#34 of 100 - Beewise
One of the most difficult problems in the beekeeping world is the collapse of hives. Each year, about 40% collapse and hundreds of thousands of bees die from various causes. To this day, the only solution available has been a regular replacement of hives each year at a huge cost.
Israel start-up Beewise develops a tool called Beehome, a robotic beehive that can house more than 40 colonies at once. It includes cameras with computer vision technology and sensors that can adjust the climate automatically. The device then sends insights to the beekeeper’s smartphone via an app so they can keep track of honey production and care for the hive’s needs.
Beewise offers an AI-powered autonomous beehive, to replace the 100M manual labor-intensive beehives that exist in the world today. Their solution is a mix of hardware and software that creates the “indoor farming” version for bees, with precision robotics and computer vision, in an AI-controlled environment.
By completely redesigning the beehive, Beewise have been able to address a lot of the inefficiencies of the commonly used hives and significantly improve bees’ well-being and life longevity. As Beewise say "for us, bees come first; our customers come second; and then all the rest."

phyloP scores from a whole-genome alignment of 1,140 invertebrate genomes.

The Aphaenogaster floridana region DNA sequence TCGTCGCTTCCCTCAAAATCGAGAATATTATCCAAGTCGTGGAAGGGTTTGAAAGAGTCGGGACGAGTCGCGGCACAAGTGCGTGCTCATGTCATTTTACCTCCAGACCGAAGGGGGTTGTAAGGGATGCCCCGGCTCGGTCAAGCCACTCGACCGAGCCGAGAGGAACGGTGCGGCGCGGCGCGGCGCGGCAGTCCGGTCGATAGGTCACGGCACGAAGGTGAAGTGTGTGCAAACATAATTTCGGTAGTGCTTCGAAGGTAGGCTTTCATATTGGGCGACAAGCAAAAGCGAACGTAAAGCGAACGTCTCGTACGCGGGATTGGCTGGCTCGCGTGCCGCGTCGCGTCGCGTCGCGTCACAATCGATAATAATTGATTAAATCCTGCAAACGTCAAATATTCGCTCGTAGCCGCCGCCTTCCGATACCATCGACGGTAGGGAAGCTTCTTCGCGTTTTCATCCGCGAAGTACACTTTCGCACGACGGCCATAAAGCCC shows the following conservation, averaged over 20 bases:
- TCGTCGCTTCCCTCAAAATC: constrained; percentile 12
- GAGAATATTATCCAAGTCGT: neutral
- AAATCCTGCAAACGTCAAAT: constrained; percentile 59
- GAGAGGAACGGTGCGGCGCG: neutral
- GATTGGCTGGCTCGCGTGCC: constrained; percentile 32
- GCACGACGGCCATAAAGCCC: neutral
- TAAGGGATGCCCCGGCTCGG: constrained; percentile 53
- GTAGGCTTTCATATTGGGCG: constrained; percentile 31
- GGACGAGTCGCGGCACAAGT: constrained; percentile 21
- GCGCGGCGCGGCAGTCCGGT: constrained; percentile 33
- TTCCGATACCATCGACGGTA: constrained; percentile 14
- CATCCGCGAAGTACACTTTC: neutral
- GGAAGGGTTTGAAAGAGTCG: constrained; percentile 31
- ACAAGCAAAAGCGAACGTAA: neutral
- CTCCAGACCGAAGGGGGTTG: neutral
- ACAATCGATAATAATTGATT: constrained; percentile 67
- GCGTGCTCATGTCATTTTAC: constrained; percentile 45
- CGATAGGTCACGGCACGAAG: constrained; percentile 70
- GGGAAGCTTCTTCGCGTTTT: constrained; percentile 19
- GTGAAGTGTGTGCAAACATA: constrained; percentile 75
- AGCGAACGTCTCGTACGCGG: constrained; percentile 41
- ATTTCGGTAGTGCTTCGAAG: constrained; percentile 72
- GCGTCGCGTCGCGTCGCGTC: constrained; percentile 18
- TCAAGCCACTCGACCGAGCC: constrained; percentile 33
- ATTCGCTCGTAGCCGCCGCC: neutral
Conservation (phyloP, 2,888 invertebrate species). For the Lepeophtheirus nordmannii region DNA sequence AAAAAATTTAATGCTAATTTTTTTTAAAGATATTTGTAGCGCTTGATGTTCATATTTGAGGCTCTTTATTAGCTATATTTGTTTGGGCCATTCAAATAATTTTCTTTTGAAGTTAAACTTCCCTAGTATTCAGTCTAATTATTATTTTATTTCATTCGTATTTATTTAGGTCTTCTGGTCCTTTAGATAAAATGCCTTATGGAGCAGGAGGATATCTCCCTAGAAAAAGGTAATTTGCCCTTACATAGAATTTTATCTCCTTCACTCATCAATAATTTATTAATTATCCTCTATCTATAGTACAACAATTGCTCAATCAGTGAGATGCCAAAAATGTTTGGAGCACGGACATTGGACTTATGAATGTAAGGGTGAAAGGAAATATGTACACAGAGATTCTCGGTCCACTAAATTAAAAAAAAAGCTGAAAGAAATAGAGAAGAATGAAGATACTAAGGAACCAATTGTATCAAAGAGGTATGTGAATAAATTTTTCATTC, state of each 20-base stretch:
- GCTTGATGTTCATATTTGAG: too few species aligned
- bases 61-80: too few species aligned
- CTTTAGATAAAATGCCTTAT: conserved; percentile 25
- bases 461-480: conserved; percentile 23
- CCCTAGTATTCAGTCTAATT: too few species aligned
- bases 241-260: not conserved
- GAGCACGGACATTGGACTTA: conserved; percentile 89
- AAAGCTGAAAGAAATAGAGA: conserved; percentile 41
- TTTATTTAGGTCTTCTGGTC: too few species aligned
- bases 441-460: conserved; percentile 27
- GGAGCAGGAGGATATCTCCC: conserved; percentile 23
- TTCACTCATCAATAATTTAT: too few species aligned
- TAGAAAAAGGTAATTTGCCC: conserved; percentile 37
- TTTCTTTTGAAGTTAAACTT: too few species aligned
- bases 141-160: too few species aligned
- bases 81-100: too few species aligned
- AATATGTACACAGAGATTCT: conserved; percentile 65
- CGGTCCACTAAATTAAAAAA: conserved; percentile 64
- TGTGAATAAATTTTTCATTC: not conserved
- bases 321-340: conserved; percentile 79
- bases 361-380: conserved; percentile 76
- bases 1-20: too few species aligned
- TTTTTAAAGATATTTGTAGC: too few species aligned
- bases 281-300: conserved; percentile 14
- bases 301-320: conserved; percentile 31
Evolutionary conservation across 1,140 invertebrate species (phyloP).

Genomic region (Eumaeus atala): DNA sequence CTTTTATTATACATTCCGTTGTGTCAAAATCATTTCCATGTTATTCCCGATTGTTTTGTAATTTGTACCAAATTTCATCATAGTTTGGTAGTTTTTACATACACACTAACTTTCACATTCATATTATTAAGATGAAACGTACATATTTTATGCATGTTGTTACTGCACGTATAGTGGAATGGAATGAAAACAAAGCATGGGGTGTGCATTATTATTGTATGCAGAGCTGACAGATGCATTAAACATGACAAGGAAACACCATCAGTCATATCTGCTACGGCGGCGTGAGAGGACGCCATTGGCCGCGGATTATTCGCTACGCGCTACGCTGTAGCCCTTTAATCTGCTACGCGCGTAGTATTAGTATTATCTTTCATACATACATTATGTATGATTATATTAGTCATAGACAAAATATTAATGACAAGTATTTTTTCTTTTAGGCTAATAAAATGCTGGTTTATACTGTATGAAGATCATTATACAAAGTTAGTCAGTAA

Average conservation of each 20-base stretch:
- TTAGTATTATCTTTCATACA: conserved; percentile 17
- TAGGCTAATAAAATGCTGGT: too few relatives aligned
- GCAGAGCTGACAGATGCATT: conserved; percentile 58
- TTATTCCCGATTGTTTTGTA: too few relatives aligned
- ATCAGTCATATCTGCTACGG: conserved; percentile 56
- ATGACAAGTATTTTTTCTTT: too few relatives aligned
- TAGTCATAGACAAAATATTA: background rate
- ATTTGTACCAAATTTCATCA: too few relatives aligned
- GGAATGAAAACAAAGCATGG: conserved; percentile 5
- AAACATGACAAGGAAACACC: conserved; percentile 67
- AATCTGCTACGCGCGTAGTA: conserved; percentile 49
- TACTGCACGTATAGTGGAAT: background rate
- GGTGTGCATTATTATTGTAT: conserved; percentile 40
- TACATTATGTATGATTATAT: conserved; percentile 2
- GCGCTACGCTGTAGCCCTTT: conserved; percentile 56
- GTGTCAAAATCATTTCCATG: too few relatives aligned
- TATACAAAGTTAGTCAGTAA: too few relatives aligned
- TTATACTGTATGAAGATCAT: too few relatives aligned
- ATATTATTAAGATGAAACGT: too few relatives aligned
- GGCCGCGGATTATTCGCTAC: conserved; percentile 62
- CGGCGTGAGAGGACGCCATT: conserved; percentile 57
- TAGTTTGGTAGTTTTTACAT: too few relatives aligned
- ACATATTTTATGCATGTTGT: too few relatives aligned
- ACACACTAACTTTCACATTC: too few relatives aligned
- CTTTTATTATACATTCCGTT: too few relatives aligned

Beewise was founded in 2018 and recently secured a funding round of $10m, bringing the total raised to date to $16m
CEO and Co-Founder Saar Safra explained:
"If you give the beekeeper one hive he will know how to take care of it and save it and no hive will collapse. But when you talk about the commercial world they visit the hive once a month. Eighty percent of the hives in the world are run by commercial beekeepers - the rest are home-grown,”
We have a working product and are in negotiations with contract manufacturers to begin mass production. We have pre-orders from over 40 in the US, EU, and Israel, managing a combined of over 200,000 beehives.
Eventually, global pollination and honey production will be streamlined and automated; we are working hard to respond to the high demand for our service and exploit our first-mover advantage."